It always seems like a waste to pour a whole pan of water down the drain. It turns out you don't have to. That starchy water is good for your plants. It's not just pasta water though — use water you boiled potatoes in, broccoli or any other veggie. If your child is as graceful as the little guy in this video, we'd suggest pouring the cooled water into a jug or something easier to carry.
If your pots seem to dry out more quickly than you can keep them watered this trick may help. Use a large, thin sponge to line the bottom of the pot. It will help hold water in and keep your plants moist for longer. You may want to avoid this trick for plants that don't like to be water-logged or that don't like to be kept moist as it could damage them.
No need to buy a seed-starting kit or any special supplies. There's a good chance you have what you need to start seeds already. Line a muffin tin with paper liners and fill each with a small amount of soil. Add your seeds and set the tin in front of a warm, sunny window indoors. Water accordingly. When it is time to transfer the seedlings, take them out of the muffin tin and simply place the whole thing — paper liner included — in a pot or in the ground.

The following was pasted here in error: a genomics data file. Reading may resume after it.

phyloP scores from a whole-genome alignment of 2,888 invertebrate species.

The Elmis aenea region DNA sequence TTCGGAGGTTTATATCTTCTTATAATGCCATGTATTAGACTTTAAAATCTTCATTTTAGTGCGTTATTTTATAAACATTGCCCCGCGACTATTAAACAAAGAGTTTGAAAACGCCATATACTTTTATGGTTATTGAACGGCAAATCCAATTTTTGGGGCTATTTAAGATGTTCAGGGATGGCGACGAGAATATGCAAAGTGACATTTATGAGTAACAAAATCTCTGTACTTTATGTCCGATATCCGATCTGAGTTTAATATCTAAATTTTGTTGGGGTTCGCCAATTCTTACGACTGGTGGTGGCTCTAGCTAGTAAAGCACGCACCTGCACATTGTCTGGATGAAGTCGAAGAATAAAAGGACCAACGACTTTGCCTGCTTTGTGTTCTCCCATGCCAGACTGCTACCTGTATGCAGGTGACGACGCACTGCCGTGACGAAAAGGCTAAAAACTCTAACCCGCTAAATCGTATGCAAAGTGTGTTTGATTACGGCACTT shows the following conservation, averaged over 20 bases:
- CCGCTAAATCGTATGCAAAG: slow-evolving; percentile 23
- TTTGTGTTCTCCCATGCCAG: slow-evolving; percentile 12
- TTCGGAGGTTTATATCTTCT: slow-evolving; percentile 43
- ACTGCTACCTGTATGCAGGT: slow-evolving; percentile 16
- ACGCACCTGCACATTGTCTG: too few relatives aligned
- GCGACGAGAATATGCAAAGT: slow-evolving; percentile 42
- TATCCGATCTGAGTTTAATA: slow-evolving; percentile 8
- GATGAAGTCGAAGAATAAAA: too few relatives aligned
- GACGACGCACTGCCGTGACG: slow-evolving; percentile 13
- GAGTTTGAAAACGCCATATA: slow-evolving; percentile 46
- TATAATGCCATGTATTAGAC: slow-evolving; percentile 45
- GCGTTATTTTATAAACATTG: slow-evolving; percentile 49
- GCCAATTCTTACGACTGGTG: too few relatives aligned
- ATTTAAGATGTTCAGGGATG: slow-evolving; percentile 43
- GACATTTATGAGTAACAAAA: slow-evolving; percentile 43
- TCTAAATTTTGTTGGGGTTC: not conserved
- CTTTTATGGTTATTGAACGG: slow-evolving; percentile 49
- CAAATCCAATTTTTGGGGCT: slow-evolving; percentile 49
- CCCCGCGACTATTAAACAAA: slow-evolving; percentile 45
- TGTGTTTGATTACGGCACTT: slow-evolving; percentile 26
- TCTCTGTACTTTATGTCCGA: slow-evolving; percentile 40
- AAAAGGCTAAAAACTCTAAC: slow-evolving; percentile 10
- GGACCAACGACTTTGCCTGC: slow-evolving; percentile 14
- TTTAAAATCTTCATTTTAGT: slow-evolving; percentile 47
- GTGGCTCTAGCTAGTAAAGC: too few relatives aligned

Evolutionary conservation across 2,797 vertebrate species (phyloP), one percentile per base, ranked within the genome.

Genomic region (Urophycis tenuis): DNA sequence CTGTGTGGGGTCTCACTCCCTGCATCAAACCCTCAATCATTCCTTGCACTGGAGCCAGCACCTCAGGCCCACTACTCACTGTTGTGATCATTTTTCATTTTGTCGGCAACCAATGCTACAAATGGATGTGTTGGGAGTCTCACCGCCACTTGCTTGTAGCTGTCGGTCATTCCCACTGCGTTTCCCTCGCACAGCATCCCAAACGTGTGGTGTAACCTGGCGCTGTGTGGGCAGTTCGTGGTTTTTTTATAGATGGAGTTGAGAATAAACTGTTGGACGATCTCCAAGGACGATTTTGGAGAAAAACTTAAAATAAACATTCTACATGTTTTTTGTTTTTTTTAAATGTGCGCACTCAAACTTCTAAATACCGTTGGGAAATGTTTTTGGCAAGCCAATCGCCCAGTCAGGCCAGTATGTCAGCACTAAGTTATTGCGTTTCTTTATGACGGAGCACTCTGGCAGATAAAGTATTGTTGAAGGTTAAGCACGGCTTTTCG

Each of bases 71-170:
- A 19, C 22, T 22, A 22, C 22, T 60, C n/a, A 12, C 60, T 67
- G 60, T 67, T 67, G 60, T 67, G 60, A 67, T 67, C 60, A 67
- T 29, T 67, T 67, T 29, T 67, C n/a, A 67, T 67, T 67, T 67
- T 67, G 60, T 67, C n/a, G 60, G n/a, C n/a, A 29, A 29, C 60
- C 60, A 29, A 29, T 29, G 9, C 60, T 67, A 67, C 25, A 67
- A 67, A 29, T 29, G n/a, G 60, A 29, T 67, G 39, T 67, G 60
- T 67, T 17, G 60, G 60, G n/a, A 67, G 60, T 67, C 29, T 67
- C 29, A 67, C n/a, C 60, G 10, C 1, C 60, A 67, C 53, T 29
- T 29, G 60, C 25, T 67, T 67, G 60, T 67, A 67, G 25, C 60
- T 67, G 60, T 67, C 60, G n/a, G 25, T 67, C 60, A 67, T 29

Getting dirt under your nails is an inevitable part of gardening — or so we thought. This little trick can help keep the dirt out and make cleaning up so much easier. Simply run your fingers over a bar of soap hard enough so that the soap actually gets underneath your fingernails.
On a warm, sunny day use the power of the sun and your car to dry your herbs in a flash. Your car will probably get a burst of aroma from the herbs so make sure you like the smell. Simply lay fresh herbs on a paper towel and set it on the seat. Let the sun do its magic and before long you'll have perfectly dried herbs.
If soil leaks out of your pots each time you water them just add a coffee filter. A coffee filter at the bottom of your pot will allow water to drain out while holding the soil in. Brilliant. While you're at it, used coffee grounds are great for plants too so why not toss some in to your acid-loving plants?
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